Teacher accused of earlier abuses
The teacher surnamed Yang is in police custody after video of her smacking a 4-year-old girl on Jan. 8 went viral and became a national sensation. Since the video was released, parents of other children at her day care center in Yeonsu District, Incheon, have submitted written complaints of similar abuse in the past, which police described to the press Friday.
“The teacher forced children to finish their meals,” said Lee Sung-ho, chief of the Incheon Yeonsu Police Precinct, which is investigating the case, at a packed press conference Friday. “When they spat out their food, she forced them to swallow it again and slapped them [if they couldn’t do it].”
Last September, police said, Yang allegedly slapped a student on his back for dropping rice from his mouth during lunch.
She allegedly slapped another girl student in the face last November for having left mushrooms on her tray.
On Friday, police filed an application for a pre-trial detention warrant for Yang, 33.
A key issue for the court to grant the warrant is to prove that Yang habitually abused children. But with continuing public uproar over the case, it’s likely the court will grant the warrant to put the teacher behind bars before she is indicted.
The accusations against the teacher runs counter to her claim that smacking the 4-year-old, which was recorded by surveillance cameras on Jan. 8, was a one-time thing and that she had never been violent before.
But police said Friday that four of her fellow teachers have testified that she used to scream at children. The co-workers said she had been warned to tone down her scoldings to stop scaring the children.
Before she was brought in for a second round of questioning Thursday night, Yang told reporters that the Jan. 8 smack was an anomaly and that she had never beaten young children before.
She added that she would like to kneel down in front of the victim to apologize.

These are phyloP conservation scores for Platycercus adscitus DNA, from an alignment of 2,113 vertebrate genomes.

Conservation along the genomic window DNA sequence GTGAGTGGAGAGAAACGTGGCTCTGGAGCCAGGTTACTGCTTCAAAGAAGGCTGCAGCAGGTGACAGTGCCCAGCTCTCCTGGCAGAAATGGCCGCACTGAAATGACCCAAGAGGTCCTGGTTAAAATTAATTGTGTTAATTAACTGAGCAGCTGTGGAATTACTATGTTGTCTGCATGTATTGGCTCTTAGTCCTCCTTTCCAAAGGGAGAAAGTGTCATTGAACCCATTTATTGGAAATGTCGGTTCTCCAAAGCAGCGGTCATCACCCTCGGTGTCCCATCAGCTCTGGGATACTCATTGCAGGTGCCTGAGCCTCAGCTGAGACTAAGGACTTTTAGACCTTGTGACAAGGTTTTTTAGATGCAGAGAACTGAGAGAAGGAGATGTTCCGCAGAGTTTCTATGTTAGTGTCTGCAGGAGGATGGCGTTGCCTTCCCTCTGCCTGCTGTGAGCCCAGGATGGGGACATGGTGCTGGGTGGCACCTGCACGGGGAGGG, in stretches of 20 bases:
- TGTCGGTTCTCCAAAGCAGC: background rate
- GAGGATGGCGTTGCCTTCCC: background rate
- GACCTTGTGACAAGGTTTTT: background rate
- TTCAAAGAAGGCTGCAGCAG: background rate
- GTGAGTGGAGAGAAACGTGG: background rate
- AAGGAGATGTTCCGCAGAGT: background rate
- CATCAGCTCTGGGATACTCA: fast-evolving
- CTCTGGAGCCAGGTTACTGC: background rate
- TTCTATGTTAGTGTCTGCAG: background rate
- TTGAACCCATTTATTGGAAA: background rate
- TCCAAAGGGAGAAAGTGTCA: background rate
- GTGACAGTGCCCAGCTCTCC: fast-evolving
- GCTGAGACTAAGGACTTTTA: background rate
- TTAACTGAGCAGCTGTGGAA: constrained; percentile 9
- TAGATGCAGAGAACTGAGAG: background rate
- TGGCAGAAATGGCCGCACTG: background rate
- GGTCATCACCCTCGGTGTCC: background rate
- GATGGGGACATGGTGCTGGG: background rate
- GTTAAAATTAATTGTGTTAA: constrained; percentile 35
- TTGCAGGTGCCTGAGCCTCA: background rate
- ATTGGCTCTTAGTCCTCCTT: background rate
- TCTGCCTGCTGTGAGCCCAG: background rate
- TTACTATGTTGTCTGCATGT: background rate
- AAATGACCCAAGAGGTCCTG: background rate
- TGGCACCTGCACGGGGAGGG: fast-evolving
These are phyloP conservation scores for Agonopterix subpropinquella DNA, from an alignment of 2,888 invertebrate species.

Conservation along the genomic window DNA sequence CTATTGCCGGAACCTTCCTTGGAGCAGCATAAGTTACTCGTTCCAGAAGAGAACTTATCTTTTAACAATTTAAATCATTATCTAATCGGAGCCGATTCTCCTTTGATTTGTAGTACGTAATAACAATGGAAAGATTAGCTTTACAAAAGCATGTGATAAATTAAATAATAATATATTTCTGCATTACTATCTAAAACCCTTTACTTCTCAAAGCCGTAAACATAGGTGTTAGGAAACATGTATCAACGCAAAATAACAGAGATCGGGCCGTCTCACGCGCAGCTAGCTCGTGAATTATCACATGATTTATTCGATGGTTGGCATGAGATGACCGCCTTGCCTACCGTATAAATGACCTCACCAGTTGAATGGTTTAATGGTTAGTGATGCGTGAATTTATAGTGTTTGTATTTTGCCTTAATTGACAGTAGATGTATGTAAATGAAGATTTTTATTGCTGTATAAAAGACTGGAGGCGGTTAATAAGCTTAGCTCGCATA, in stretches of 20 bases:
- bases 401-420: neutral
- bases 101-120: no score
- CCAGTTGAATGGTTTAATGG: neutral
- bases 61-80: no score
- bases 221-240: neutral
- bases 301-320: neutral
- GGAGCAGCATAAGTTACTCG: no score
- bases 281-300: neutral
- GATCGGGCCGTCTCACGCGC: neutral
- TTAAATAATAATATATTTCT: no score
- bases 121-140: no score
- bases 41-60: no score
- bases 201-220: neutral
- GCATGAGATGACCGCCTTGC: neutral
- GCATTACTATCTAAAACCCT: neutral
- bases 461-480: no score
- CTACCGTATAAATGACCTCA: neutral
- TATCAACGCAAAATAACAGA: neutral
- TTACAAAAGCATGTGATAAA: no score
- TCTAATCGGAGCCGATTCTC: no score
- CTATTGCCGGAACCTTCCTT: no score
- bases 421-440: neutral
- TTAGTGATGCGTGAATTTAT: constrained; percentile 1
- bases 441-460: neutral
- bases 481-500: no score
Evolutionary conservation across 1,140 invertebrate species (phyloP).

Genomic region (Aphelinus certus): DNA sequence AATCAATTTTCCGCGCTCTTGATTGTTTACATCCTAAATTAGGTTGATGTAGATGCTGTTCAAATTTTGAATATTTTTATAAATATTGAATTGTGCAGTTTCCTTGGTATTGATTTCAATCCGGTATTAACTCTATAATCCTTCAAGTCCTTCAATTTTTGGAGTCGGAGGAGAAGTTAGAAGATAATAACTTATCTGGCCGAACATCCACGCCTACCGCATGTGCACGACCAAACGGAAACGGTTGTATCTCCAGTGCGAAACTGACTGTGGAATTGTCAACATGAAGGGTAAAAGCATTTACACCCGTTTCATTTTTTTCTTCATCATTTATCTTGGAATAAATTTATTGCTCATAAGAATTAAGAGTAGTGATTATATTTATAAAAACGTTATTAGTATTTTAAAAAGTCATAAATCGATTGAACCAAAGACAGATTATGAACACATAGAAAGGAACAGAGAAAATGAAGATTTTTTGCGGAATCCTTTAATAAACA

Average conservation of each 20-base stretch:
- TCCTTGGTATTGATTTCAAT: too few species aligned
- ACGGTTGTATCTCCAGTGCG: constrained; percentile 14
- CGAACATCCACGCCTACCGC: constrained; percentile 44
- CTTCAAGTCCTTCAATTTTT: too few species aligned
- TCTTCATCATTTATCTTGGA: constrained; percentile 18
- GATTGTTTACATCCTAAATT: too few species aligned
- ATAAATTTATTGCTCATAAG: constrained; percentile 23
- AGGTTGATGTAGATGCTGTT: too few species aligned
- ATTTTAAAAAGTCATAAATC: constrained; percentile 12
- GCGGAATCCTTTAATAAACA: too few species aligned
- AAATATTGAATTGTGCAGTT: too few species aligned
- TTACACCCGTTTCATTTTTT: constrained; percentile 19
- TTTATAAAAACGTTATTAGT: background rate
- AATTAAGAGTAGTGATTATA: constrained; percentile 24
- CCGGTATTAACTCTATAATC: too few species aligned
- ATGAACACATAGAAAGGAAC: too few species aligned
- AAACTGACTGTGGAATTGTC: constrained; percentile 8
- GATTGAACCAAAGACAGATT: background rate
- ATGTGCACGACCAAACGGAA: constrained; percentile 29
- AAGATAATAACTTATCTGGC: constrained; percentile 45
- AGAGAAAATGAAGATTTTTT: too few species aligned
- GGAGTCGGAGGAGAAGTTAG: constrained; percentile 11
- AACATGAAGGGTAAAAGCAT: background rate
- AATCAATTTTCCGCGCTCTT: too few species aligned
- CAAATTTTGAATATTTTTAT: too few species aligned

The chief of the Incheon Yeonsu Police Precinct said they arrested Yang Thursday evening out of concern that she might try to flee because her phone was turned off.
He admitted the public was calling for the authorities to deal sternly with the case.
Yang continued to deny during her second questioning that she hit toddlers before Jan. 8. According to police, she said she lost her temper that day.
The government rushed to draw up child abuse preventive measures and tougher punishment for abusers.
The Ministry of Health and Welfare, which oversees day care centers, and the ruling Saenuri Party agreed to require every day care center to install CCTV systems to monitor classes and to shut down centers if there is a confirmed case of child abuse.
Calls for CCTV installations at day care centers have been thwarted in the past. Critics said it could breach fundamental rights of day care teachers and staff.
Under existing law, day care centers are subject to a three-month suspension for their first case of child abuse and a six-month suspension for a second case. Only after a third confirmed case are day care centers closed.
As public horror showed little signs of abating, lawmakers expressed remorse for having failed to prevent the case.
Saenuri Chairman Kim Moo-sung said the video footage shocked him more than any other incident since the Sewol sinking last April.
BY KANG JIN-KYU [firstname.lastname@example.org]